The French Riviera in the 1920s, and Malcolm Bryce-Rutherford is dying. He has summoned his potential heirs but seems to have no preference as to who should inherit his wealth. So he announces his plan to the gathered ensemble – every night, at midnight, he will change his will in favour of a single heir, one of those present. But he will not announce who the heir for the day is.
Thus begins an exercise in murderous game theory – should someone kill Malcolm and try and get away with it? Or frame someone else for it? As the deaths begin, luckily nearby ex-Inspector Jasper is on hand…
From the blurb for the book – “perfect for fans of And Then There Were None, Murder on the Orient Express, and Crooked House” – that’s a brave statement. Compare your book to the Queen of Crime’s most highly regarded works and you are bound to come up short. This is the second book I’ve seen recently that compares itself to And Then There Were None – seriously, stop doing that. For almost any book, the comparison is going to be “Not as good as And Then There Were None” or “It reminded me a bit of that much better book And Then There Were None.” I don’t recall a single title that would envoke “On a par with And Then There Were None”.
Plotwise, this is nicely convoluted, although the pacing is off, the first crime only happening after the halfway mark. The first half consists of the guests plotting and counter-plotting with and against each other as to the best way forward concerning Malcolm’s bonkers plan. No one seems to mind the thought of murdering him, and one character assumes that there is a killer before anyone gets killed. The characters act as if they know they are in a murder mystery, which adds a level of unreality to the whole thing.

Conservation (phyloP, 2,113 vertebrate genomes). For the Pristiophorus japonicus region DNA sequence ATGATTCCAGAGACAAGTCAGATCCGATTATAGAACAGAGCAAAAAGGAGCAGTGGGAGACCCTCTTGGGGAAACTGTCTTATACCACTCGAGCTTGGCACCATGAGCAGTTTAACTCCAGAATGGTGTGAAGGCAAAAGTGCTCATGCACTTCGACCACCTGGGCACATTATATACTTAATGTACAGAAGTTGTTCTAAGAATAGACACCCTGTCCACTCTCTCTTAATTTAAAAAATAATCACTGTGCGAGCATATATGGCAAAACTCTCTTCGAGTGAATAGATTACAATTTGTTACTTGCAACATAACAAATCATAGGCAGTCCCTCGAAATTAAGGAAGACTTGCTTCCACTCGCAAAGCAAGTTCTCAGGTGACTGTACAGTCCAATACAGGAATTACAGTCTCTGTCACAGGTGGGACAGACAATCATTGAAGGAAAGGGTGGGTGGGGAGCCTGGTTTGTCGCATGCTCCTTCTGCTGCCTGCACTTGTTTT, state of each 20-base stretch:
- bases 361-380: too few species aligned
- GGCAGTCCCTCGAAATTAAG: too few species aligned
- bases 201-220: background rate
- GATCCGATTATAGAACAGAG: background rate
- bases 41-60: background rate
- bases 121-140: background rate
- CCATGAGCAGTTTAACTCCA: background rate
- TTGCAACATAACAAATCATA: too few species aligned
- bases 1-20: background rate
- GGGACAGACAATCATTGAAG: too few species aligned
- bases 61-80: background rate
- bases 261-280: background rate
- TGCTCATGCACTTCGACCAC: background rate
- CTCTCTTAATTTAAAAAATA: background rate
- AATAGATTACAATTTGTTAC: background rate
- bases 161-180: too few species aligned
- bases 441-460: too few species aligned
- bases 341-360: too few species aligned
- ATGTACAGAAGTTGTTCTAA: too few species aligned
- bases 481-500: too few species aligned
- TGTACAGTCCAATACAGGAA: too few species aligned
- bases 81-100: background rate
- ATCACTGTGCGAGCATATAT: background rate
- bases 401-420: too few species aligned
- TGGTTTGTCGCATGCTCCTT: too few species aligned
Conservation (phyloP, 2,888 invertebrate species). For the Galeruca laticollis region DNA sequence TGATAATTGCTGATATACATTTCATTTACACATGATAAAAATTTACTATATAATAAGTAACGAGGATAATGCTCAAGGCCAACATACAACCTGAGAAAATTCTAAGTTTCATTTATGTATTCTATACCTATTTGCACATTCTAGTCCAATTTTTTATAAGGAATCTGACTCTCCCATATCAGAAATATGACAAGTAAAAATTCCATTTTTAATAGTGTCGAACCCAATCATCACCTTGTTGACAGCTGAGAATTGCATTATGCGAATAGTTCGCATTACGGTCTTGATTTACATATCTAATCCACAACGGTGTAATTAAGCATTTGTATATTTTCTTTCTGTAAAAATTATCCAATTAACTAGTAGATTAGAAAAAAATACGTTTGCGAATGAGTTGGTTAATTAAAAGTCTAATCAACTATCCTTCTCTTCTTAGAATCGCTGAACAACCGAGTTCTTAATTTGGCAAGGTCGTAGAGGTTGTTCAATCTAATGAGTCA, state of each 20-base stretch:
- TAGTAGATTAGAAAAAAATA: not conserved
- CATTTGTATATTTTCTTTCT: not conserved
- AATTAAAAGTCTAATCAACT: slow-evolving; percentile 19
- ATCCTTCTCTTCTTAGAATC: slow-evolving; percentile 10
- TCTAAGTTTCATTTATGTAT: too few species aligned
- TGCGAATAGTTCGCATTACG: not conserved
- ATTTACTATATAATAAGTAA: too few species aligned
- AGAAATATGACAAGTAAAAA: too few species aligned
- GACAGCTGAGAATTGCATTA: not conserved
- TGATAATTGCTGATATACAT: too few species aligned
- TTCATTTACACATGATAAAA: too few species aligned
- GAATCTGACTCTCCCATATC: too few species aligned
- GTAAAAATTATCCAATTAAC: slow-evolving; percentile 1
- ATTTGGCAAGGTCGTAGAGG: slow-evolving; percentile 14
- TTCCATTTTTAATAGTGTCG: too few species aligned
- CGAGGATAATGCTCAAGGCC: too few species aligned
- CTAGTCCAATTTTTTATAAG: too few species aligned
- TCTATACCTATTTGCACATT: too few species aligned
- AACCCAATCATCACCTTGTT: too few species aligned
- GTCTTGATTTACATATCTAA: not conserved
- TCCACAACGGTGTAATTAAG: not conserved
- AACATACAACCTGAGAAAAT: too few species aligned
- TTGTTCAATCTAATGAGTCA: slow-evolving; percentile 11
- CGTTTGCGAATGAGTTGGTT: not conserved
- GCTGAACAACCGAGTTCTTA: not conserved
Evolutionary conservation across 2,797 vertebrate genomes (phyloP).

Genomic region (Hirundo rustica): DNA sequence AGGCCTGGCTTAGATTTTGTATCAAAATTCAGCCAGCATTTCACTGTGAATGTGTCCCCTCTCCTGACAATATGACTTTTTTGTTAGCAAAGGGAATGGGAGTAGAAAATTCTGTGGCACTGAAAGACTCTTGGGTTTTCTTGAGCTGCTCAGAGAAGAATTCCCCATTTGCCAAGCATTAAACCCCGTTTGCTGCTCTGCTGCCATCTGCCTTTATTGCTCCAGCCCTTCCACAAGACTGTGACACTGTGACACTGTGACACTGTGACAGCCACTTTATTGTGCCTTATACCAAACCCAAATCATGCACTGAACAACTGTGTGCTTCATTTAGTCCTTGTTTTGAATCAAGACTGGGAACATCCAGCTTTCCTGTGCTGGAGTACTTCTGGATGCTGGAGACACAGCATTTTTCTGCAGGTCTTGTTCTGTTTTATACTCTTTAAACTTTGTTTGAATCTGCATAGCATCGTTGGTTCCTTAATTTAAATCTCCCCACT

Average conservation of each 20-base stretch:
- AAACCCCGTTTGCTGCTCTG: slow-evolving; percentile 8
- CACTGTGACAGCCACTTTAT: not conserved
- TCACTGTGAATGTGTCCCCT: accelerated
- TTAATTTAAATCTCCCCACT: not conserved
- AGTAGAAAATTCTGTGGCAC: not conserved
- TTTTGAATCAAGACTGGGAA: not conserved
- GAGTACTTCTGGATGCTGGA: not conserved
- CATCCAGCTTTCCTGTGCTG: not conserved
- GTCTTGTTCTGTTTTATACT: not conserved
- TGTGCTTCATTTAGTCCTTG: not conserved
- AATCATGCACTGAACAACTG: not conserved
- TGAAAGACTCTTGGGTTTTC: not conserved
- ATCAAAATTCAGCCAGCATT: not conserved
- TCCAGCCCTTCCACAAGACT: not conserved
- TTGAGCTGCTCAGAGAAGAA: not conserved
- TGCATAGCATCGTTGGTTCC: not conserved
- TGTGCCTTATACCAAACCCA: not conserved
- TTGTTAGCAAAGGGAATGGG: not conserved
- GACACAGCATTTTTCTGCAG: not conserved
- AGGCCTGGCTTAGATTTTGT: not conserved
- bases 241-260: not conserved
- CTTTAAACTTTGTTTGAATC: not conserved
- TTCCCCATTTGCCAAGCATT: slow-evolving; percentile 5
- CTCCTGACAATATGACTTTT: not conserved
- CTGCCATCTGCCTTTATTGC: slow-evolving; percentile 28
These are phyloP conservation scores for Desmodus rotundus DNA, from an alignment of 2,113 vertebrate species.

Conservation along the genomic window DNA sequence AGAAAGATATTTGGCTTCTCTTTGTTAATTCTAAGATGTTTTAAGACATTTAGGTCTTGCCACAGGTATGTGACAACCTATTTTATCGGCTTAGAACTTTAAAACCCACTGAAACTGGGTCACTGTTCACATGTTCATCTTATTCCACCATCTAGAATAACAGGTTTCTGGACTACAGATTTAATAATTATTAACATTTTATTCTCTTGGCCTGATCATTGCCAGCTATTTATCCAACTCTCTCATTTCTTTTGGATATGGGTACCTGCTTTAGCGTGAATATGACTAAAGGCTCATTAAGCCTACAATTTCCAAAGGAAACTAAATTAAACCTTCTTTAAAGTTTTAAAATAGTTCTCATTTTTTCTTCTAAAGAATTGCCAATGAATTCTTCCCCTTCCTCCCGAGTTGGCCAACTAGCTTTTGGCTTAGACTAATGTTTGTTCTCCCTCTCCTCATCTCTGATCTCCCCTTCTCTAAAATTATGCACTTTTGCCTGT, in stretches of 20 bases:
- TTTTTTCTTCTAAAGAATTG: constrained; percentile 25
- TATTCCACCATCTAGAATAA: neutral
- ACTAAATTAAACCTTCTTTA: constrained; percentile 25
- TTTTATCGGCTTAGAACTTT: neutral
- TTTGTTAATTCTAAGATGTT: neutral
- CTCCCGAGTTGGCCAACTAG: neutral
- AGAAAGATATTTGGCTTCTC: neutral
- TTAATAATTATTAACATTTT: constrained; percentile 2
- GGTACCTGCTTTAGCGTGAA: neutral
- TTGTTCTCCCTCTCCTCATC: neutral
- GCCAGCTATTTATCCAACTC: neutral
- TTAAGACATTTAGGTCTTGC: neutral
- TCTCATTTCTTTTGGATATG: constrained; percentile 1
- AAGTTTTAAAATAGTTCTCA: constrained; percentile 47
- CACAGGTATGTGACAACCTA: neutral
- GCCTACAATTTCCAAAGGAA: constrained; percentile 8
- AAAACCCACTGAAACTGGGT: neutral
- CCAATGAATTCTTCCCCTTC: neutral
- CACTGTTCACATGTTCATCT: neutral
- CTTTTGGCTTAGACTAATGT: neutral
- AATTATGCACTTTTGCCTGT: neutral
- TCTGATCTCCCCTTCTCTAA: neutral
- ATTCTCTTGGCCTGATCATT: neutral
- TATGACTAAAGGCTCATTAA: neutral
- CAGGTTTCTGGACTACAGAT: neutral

Meanwhile, Inspector Jasper shows up and, I think, pretty much guesses the solution. There’s so much going on in the second half of the book that a large page count, or a shorter pre-murder section would have worked better. There’s a case to be made against any of the characters, and there’s an odd section where Jasper takes his time to do exactly that. I do understand why he does it, but he does it in such an accusatory way, I’m not sure why anyone listens to him when he gets round to the actual killer, which I think most readers would have spotted by now anyway.
And the final revelation… I read a book once where the murderer spends about eighteen months claiming sanctuary in a church while pretending to be insane. That’s nothing compared to the commitment made by the villain in this book.
There are some clever ideas here, but they are undermined by the pacing. Everything revealed at the end is mentioned earlier in the book, so the clueing is there. Fans of classic detective fiction may well enjoy the complex plot, but that’s not what Dame Agatha was about – her plots were beautifully simple while misdirecting at the same time. Still, this is a bargain on ebook, so why not give it a go?
Oh, I’ve no idea what a “Murder Will Follow” Mystery is, but this is the first in a series, so you haven’t missed anything.
Availability: Out now on ebook only.